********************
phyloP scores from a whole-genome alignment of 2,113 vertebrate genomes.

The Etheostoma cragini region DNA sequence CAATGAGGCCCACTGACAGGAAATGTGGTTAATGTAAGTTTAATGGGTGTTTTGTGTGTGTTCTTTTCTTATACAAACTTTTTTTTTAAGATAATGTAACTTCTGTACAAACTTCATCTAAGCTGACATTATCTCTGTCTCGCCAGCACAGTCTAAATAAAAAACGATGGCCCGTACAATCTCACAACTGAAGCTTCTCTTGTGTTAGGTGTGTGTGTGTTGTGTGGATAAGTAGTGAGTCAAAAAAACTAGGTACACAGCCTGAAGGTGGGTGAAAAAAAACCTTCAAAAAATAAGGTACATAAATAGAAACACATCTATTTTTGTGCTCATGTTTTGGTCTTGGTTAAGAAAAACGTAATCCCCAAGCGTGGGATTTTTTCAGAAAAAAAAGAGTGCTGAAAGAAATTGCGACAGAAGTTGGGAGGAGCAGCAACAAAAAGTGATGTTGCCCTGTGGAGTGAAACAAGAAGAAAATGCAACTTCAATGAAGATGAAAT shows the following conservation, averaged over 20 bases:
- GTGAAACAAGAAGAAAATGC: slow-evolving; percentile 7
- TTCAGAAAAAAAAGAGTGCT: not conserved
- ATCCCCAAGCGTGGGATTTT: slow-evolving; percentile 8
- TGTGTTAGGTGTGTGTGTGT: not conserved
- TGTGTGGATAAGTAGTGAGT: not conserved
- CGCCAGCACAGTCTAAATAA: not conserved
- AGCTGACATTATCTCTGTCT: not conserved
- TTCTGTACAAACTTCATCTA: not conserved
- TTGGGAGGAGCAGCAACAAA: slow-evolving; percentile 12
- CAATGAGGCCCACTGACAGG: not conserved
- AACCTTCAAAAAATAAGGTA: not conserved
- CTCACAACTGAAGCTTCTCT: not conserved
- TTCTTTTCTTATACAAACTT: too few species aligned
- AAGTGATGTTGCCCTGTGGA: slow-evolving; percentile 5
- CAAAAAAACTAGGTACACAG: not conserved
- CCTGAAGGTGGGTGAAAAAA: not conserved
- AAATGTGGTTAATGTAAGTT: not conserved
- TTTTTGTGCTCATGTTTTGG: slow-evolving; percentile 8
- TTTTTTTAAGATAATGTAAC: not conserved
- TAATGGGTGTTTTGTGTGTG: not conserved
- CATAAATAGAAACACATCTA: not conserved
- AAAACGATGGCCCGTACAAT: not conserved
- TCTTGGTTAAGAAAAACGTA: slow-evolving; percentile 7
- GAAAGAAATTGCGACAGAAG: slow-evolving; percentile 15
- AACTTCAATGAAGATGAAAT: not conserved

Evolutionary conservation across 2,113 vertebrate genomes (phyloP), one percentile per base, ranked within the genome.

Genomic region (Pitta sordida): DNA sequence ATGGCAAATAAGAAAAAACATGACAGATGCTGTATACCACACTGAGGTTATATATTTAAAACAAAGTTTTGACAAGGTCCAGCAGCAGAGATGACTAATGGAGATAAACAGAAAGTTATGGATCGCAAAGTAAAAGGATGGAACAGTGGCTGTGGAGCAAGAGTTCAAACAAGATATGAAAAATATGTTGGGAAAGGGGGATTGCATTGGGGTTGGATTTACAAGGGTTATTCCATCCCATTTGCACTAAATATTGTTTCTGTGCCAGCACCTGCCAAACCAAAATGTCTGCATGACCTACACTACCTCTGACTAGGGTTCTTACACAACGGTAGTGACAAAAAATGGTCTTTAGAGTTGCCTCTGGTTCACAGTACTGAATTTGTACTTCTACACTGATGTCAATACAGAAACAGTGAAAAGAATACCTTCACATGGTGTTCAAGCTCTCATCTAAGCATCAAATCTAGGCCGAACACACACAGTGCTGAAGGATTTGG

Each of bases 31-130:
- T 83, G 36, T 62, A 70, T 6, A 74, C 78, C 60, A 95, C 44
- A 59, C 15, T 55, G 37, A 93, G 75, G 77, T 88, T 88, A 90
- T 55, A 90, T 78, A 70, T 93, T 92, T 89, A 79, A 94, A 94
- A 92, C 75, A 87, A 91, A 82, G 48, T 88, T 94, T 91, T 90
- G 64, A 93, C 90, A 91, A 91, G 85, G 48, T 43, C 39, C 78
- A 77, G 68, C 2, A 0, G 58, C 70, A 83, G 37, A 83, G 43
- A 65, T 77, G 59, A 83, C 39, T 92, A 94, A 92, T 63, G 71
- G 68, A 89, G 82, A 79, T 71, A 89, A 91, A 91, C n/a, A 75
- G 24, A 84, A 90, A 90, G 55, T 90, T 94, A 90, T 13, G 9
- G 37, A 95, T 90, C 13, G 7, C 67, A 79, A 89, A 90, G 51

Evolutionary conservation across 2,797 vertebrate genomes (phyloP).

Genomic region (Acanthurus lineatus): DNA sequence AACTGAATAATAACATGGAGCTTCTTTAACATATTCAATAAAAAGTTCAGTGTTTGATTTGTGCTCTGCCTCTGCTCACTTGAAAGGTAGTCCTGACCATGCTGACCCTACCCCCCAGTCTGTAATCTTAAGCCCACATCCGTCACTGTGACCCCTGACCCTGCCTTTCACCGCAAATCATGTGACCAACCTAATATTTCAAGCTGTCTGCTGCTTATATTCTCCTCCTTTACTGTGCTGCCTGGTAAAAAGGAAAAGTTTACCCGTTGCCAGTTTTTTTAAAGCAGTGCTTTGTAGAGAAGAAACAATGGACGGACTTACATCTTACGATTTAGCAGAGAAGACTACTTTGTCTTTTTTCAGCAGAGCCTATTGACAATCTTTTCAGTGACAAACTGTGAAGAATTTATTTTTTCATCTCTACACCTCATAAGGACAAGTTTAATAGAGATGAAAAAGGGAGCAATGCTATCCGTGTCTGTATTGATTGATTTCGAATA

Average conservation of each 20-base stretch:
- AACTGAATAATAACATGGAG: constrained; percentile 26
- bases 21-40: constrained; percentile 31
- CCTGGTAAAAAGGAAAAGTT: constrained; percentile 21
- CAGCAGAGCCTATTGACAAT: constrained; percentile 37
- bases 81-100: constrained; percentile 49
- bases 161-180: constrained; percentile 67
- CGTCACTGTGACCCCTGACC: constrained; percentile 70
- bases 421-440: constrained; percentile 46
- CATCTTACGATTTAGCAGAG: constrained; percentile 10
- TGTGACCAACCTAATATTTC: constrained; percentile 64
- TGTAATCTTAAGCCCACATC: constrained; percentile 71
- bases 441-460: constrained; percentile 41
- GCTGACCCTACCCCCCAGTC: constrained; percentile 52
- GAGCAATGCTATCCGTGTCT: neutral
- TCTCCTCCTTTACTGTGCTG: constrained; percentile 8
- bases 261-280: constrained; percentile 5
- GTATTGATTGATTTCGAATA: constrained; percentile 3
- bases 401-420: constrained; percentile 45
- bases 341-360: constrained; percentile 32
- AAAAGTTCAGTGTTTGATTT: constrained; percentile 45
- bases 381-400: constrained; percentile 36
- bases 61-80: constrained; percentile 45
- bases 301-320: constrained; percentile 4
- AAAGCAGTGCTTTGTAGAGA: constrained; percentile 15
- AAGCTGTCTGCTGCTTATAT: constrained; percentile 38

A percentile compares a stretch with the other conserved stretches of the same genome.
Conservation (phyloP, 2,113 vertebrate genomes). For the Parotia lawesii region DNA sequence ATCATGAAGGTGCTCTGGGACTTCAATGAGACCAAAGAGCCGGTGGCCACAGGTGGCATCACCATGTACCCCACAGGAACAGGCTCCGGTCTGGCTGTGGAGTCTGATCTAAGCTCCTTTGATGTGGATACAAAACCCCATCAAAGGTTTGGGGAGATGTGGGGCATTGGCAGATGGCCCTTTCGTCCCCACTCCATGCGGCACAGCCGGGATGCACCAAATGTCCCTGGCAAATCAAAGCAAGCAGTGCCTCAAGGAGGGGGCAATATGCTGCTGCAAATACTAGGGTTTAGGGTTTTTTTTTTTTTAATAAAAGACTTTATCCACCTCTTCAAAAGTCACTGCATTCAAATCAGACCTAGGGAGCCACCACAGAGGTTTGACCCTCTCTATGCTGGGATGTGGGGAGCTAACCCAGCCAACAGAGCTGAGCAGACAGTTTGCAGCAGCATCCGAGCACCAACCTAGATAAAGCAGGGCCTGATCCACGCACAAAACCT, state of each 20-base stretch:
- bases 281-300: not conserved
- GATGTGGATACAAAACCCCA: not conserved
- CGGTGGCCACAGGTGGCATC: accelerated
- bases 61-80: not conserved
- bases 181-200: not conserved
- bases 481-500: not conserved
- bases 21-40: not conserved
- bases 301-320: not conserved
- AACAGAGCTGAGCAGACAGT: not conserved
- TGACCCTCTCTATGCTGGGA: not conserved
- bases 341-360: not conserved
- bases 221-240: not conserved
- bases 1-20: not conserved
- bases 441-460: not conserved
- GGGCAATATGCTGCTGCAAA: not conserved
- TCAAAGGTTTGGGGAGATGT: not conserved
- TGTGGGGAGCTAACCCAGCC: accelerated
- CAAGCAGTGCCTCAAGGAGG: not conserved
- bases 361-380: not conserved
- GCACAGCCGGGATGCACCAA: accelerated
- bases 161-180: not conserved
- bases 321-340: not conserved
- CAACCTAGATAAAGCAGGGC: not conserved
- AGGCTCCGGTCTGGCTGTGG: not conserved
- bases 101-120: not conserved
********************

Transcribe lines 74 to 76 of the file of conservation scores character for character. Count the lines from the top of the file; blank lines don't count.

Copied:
- bases 61-80: not conserved
- bases 181-200: not conserved
- bases 481-500: not conserved